The International Finance Corporation has invested $11.5 billion during the period between July 2022 and June 2023 to help accelerate Africa’s clean energy transition, provide financing for climate projects, and strengthen the country’s economy against climate change-related volatility.
This investment marks the largest-ever annual financial commitment for the continent, according to IFC.
Specific funding for climate projects included $1.2 billion to support other financial institutions in climate and sustainability lending, $1.1 billion to AMEA Power to build major solar and wind plants in Egypt, and $500 million to BUA Cement in Nigeria to promote greener, low-carbon cement manufacturing, among other programs.
“At difficult times like these, when the shockwaves of multiple crises are shaking economies worldwide, we are stepping up our work to support a resilient, inclusive, and greener private sector that is helping provide infrastructure and digital solutions while also tackling food security and climate change,” said Sérgio Pimenta, IFC vice president for Africa. “Catalyzing increased private sector innovation and financing for addressing climate change, bridging gender gaps, and empowering the next generation of startup leaders has been at the forefront of our work this past year and will continue to drive our engagements as we work with partners to create jobs and opportunities for more people.”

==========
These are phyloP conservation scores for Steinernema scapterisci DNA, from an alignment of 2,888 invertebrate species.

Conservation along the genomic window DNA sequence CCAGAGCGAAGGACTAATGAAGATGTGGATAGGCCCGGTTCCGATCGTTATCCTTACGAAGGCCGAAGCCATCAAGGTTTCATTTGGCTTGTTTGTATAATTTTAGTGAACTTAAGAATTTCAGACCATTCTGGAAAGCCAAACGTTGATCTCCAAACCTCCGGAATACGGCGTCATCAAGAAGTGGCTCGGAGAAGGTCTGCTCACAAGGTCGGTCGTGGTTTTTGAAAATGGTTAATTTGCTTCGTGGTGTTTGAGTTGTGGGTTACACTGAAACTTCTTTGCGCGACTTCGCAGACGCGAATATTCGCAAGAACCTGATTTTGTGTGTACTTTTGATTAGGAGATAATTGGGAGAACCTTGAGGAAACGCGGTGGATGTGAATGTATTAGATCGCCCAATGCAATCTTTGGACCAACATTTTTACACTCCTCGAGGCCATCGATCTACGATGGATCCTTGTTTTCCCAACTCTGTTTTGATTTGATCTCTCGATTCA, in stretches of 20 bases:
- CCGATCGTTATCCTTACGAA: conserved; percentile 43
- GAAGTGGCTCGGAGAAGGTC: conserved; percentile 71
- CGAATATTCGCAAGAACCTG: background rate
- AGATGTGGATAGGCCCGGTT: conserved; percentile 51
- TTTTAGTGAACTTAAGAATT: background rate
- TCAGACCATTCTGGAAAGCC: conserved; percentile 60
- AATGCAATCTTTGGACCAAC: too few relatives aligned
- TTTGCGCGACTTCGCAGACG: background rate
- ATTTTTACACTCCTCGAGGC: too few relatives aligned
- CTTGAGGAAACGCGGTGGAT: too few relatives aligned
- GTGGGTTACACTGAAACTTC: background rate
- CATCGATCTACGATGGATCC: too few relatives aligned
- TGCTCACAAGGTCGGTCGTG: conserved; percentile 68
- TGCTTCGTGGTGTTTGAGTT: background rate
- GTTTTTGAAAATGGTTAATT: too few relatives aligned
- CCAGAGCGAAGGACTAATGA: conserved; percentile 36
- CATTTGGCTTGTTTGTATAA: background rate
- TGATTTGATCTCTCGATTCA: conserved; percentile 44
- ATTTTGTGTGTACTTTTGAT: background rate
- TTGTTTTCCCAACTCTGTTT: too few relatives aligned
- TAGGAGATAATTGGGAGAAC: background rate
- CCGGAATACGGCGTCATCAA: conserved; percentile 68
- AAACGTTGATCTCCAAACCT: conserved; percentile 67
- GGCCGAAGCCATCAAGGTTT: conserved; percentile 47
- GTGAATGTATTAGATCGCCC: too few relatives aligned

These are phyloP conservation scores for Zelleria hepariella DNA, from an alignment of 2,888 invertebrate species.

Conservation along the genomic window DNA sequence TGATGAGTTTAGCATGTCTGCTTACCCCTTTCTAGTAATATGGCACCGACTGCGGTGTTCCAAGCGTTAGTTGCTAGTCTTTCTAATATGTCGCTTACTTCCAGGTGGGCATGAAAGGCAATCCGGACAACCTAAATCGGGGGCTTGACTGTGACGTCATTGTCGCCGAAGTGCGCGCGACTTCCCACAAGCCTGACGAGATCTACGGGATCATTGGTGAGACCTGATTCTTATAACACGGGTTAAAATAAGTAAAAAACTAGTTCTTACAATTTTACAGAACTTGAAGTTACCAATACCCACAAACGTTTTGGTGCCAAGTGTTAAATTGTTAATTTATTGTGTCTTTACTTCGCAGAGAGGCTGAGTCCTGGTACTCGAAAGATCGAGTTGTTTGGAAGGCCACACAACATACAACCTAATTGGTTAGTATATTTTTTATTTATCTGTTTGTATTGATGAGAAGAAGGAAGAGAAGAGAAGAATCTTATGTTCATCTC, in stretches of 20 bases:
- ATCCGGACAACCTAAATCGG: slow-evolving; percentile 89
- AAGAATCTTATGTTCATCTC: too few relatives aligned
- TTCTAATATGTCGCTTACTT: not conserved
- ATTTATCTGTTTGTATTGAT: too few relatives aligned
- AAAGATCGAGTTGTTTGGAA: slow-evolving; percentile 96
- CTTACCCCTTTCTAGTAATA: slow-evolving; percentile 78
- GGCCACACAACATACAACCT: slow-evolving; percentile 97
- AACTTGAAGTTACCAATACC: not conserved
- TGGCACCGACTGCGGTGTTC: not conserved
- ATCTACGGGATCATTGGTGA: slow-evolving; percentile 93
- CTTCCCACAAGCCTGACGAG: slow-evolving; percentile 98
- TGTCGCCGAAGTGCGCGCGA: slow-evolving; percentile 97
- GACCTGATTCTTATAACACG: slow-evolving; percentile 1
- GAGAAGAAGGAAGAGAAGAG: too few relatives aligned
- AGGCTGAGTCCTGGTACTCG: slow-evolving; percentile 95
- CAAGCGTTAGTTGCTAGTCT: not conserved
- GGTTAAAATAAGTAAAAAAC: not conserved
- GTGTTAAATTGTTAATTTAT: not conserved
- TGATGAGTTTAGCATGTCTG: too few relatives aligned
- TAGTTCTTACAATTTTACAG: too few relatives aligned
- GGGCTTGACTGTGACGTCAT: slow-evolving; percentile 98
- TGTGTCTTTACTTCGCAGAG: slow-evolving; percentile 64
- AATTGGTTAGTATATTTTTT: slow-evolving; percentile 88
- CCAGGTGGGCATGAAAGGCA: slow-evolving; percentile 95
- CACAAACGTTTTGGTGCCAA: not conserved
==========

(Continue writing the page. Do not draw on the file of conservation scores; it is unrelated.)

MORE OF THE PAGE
Of IFC’s own account financing, 40% was directed toward addressing climate change, and 48% went to low-income and fragile, conflict-affected regions.
Financing for Developing Countries Key to Reaching Global Climate Goals
The UN has identified a $4 trillion gap in sustainable investments for developing countries and recently signaled a need to increase renewable energy funding in those parts of the world. Investing in emerging and developing countries has been identified as a crucial element in meeting global climate goals.
Similarly, the G7’s Clean Energy Economy Action Plan emphasized the need to ramp up financing for low-and-middle-income countries. As a part of the plan, they promised to increase their efforts in providing such countries with climate financing.
Despite the presence of some higher income countries in Africa, around 400 million people in Africa still live in extreme poverty.
IFC’s support of the economies in the most need of financing should help drive their development in terms of green energy, climate resilience, and job creation. IFC’s Africa Fragility Initiative supports private sector capacity in the weaker markets of Africa, and it recently announced four new projects through the Alliance for Entrepreneurship in Africa towards addressing food insecurity and increasing agricultural productivity and trade.
Source: Environment Energy Leader